Getting and keeping swelling under control is priority one, but the treatment faces obstacles—patient acceptance, causes of the edema, open wounds, lack of hand dexterity and strength to apply compression wraps or stockings, and overall discomfort from the compression. “Lack of physical activity also works against treatment success,” says Tavernelli, who works with patients in their homes as part of the Cleveland Clinic’s Connected Care program.
Many develop signs and symptoms of CVD, including spider veins, varicose veins, heavy and swollen legs and in some cases, venous leg ulcers that are chronic and hard to heal wounds in the lower legs. Compression in its many forms is the standard therapy for treating venous issues.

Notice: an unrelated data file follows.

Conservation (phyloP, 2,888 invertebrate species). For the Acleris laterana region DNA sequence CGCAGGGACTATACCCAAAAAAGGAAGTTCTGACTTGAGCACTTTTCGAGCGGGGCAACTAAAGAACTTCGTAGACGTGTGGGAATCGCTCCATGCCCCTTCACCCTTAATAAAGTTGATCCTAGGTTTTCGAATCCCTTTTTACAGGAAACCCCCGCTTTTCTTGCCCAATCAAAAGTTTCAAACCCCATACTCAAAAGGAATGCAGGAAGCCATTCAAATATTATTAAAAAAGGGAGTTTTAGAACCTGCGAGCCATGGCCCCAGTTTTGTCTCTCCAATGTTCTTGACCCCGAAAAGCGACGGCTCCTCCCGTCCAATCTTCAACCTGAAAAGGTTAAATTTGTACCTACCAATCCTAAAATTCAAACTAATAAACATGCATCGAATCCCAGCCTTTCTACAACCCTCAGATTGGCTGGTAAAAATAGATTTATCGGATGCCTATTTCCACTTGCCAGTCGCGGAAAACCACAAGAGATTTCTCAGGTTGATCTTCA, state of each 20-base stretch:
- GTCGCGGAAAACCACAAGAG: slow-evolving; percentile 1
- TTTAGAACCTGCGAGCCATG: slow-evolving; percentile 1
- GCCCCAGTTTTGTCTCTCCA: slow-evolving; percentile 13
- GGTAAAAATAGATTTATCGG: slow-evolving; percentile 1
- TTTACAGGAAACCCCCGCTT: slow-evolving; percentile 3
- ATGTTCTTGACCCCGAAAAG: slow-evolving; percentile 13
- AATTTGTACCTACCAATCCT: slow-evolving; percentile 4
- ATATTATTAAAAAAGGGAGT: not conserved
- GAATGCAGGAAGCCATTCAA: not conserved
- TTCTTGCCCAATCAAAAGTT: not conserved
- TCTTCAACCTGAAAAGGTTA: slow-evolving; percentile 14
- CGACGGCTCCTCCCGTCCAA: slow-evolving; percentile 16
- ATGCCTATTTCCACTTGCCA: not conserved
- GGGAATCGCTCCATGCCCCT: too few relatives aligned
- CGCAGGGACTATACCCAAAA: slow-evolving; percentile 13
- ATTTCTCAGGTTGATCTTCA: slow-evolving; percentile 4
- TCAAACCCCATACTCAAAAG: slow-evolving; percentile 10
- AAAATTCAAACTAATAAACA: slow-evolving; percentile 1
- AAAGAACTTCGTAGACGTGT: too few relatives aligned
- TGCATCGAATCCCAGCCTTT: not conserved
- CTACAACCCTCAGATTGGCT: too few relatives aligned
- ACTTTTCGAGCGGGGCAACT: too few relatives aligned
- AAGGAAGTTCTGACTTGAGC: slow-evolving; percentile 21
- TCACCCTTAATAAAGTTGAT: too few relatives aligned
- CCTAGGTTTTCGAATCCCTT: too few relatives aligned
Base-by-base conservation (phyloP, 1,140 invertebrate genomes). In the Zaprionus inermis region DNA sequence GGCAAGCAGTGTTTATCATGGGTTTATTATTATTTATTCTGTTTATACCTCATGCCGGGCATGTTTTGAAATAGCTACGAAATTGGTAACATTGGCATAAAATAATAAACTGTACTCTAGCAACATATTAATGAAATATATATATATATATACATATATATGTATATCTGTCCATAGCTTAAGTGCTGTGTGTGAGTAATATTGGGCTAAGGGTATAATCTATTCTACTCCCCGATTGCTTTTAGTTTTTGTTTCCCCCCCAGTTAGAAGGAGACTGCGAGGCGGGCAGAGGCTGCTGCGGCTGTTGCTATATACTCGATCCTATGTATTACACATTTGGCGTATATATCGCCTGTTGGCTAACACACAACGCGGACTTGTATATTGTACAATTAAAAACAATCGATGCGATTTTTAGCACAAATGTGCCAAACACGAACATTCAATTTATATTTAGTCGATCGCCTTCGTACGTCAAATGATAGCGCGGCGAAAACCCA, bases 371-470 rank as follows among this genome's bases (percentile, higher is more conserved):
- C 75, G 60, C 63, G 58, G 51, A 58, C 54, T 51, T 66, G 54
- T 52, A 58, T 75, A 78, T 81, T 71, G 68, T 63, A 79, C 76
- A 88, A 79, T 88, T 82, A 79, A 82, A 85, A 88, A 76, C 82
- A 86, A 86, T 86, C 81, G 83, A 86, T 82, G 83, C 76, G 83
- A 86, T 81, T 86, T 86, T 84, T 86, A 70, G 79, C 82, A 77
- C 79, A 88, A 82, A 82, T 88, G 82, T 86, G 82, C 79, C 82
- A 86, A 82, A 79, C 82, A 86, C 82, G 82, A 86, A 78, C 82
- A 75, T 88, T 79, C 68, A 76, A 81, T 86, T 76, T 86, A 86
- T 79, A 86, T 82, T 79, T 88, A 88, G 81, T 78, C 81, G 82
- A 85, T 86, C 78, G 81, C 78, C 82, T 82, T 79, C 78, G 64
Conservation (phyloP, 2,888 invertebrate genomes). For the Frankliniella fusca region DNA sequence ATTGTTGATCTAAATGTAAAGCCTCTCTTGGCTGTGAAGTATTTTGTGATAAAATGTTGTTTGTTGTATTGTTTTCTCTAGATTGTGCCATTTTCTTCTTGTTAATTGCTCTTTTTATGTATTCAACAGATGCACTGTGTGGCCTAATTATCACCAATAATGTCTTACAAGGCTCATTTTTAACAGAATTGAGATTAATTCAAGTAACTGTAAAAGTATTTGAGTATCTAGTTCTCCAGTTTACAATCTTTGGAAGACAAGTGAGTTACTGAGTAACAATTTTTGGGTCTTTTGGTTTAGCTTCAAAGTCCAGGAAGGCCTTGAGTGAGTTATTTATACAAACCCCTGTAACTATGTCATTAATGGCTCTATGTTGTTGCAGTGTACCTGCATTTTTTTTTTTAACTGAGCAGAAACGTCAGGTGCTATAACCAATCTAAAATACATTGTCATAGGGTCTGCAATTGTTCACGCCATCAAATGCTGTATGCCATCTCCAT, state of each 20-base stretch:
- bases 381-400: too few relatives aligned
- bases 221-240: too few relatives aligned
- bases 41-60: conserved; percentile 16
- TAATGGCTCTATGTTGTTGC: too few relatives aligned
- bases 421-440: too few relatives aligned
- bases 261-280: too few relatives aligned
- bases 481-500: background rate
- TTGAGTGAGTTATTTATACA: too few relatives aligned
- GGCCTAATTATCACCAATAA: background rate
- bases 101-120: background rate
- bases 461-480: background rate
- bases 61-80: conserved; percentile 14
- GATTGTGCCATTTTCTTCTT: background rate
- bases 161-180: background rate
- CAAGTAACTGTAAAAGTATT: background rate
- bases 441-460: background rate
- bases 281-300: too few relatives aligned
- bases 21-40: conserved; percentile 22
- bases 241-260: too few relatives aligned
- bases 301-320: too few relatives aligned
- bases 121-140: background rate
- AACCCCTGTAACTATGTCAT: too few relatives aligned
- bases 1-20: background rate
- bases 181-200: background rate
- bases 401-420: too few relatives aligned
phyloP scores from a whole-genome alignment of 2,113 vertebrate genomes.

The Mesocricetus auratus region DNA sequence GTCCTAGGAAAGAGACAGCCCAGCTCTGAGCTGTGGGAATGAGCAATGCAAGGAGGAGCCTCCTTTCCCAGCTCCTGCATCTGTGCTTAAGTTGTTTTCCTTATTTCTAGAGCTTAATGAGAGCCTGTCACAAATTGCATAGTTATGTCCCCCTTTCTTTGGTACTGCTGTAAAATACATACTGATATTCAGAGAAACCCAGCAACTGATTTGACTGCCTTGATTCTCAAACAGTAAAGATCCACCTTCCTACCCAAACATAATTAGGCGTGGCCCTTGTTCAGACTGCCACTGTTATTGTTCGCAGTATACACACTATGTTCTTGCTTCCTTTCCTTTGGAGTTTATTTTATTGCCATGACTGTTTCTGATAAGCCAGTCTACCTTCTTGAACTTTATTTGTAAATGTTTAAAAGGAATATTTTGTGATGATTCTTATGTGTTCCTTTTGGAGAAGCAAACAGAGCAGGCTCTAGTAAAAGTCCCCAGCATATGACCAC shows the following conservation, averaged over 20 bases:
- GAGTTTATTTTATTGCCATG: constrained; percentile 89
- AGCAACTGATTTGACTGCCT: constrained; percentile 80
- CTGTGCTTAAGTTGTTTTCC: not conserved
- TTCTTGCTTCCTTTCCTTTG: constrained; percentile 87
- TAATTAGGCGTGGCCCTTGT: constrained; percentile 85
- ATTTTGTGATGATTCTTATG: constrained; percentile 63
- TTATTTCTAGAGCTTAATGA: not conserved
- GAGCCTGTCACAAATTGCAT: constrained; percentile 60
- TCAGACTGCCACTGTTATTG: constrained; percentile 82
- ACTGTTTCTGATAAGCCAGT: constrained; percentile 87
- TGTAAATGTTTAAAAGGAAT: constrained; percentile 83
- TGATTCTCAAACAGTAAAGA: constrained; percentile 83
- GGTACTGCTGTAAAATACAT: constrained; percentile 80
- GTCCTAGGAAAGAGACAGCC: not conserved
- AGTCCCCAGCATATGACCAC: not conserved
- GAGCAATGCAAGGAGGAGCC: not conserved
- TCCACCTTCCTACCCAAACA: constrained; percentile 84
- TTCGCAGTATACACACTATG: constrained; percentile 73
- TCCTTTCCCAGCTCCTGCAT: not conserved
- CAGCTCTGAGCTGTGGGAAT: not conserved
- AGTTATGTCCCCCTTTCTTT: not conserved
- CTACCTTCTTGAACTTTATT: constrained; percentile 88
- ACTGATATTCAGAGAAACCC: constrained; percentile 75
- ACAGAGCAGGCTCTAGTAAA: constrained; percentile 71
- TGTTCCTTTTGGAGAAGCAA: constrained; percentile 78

How Does Compression Therapy Work?
Compression therapy works by mechanically putting pressure on the veins of the legs. “It’s forcing the vein to work properly and, by working properly, that means pushing the fluid out of the legs, to the heart, and then eliminated by the kidneys,” Tavernelli says. This therapy is widely used to control swelling related to venous insufficiency.
Tavernelli cautions to keep the health care provider or nurse in the loop about compression products, should a person purchase products on their own. “If you are not using them correctly, you can increase your swelling, which leads to pain. It can have almost a tourniquet effect, causing a lot of issues and more swelling from using the incorrect size. Be sure you need it.” Proper sizing is essential, she adds.
“Compression is now a household word thanks to Under Armour and other athletic brands,” says Glenn Anderson of medi USA. “However, there can be confusion since compression products range from prescription therapy products to ordinary orthopedic softgoods people can use on their own.”
Compression products range from prescription therapy products to ordinary orthopedic soft goods that people can use on their own.